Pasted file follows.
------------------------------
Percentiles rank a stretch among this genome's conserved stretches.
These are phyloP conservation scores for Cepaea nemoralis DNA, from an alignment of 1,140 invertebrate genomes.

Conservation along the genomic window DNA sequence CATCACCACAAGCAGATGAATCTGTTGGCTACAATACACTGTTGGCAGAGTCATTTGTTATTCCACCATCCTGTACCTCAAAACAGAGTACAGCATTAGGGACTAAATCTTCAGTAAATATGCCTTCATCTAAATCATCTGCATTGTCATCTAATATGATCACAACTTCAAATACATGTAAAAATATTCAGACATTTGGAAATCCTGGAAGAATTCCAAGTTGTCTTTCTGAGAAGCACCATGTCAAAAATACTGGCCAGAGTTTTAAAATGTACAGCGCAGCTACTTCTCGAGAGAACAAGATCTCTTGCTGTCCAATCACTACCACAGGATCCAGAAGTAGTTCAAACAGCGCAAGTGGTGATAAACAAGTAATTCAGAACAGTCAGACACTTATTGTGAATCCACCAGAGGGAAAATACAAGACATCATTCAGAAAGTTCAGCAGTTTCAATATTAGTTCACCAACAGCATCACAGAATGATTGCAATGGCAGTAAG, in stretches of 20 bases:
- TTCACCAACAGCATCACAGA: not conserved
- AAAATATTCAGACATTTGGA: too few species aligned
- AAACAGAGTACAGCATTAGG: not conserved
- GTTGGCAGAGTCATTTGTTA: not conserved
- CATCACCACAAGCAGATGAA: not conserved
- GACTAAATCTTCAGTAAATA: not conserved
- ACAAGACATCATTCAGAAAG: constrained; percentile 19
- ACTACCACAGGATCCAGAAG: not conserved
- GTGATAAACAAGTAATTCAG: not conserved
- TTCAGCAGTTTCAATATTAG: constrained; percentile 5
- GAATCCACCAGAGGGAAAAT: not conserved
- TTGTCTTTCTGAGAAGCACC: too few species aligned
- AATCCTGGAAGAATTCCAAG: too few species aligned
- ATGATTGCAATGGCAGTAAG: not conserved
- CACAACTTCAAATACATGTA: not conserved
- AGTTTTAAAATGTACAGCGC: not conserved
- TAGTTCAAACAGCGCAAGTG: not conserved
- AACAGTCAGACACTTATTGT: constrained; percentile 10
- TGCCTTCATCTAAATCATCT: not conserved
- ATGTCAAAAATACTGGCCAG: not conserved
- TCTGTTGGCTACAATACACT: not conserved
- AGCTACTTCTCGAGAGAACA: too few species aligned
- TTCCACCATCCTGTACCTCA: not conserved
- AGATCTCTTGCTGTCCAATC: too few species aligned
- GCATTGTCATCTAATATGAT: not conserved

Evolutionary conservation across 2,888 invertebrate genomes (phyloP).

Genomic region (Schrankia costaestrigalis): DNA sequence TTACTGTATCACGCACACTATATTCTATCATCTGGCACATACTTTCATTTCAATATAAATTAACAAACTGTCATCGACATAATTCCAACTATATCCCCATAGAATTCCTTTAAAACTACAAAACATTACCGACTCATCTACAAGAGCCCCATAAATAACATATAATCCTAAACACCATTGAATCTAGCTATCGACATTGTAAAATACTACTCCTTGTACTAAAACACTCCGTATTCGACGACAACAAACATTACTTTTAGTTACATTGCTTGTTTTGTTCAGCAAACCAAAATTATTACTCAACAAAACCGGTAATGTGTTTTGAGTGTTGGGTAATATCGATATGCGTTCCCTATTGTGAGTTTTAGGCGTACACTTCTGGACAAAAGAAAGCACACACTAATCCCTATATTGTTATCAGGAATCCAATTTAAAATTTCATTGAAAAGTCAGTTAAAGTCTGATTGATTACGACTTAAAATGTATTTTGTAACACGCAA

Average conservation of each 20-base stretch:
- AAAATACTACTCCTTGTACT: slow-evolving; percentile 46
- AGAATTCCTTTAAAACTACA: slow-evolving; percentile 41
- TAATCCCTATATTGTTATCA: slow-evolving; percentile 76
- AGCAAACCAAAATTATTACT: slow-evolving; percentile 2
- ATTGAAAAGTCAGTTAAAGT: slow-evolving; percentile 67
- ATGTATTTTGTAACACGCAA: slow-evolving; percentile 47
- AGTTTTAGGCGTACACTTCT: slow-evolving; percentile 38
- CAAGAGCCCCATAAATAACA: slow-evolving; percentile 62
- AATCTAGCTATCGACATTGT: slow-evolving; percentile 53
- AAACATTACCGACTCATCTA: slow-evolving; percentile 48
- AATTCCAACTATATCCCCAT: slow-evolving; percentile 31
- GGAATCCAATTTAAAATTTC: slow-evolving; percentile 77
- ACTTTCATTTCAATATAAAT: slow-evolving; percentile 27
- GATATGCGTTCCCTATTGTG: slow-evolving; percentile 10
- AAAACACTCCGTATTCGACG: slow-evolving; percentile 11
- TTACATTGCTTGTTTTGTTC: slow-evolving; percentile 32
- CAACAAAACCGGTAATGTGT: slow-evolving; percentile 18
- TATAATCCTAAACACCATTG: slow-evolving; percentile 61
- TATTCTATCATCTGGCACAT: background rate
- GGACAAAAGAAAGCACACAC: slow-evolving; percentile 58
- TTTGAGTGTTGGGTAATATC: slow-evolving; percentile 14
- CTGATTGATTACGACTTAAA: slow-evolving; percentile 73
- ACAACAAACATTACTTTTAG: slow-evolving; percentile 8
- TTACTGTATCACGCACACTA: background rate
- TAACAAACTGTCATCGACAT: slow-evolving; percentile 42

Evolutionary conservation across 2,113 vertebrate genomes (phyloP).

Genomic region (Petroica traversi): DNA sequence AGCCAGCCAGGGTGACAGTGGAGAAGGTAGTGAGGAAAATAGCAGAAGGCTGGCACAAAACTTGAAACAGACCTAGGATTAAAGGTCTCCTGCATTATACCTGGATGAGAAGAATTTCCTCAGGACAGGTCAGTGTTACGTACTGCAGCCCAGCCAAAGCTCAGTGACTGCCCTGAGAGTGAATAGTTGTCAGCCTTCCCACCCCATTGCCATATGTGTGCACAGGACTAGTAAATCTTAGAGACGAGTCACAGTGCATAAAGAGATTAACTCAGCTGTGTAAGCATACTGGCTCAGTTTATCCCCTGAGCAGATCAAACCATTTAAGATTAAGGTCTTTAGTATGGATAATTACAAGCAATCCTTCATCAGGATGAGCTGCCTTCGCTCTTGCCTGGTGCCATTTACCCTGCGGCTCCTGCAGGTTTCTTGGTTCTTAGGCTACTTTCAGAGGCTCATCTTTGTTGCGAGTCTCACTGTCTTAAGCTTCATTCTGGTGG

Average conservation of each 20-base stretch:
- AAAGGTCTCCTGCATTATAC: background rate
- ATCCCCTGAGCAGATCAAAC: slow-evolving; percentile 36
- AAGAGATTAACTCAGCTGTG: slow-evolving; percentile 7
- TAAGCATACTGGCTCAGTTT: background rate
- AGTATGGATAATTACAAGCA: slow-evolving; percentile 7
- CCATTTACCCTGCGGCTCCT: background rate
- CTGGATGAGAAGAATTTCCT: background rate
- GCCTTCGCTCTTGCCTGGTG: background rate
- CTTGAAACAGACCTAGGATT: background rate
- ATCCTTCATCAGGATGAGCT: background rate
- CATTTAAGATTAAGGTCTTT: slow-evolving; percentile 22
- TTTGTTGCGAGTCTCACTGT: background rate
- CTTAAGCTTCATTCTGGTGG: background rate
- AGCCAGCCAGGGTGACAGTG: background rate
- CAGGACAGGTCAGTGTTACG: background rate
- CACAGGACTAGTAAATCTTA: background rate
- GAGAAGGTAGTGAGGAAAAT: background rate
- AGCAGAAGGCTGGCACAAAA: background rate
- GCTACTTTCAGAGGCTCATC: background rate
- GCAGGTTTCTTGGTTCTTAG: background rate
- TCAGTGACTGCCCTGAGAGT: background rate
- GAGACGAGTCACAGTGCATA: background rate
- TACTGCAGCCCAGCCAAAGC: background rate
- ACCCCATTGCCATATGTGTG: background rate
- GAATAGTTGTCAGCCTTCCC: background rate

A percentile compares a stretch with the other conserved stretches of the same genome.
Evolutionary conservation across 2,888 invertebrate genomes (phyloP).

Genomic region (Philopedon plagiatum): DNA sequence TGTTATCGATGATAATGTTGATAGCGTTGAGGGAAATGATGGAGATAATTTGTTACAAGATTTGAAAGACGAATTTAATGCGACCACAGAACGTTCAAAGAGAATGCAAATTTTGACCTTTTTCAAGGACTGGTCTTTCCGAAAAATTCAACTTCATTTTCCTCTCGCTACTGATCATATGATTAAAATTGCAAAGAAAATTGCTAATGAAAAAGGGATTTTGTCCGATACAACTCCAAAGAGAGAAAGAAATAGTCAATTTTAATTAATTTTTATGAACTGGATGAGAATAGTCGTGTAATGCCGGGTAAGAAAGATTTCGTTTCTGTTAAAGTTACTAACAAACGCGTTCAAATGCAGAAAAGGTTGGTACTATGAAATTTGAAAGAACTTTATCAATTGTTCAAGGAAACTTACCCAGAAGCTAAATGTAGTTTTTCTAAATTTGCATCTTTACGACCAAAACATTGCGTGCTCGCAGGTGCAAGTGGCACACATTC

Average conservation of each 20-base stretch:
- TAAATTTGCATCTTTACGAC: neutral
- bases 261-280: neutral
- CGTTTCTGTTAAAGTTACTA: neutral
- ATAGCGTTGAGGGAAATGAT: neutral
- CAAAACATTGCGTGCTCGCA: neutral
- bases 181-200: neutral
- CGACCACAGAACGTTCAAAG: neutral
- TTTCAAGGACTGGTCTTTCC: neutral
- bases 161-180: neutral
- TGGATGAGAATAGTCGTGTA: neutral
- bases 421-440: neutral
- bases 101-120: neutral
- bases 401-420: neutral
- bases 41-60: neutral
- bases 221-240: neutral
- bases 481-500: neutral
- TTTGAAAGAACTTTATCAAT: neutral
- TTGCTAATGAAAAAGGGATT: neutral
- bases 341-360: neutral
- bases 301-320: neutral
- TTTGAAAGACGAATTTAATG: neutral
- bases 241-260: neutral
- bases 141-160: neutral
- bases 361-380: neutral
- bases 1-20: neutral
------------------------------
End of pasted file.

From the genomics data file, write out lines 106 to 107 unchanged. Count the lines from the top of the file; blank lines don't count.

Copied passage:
- TTGCTAATGAAAAAGGGATT: neutral
- bases 341-360: neutral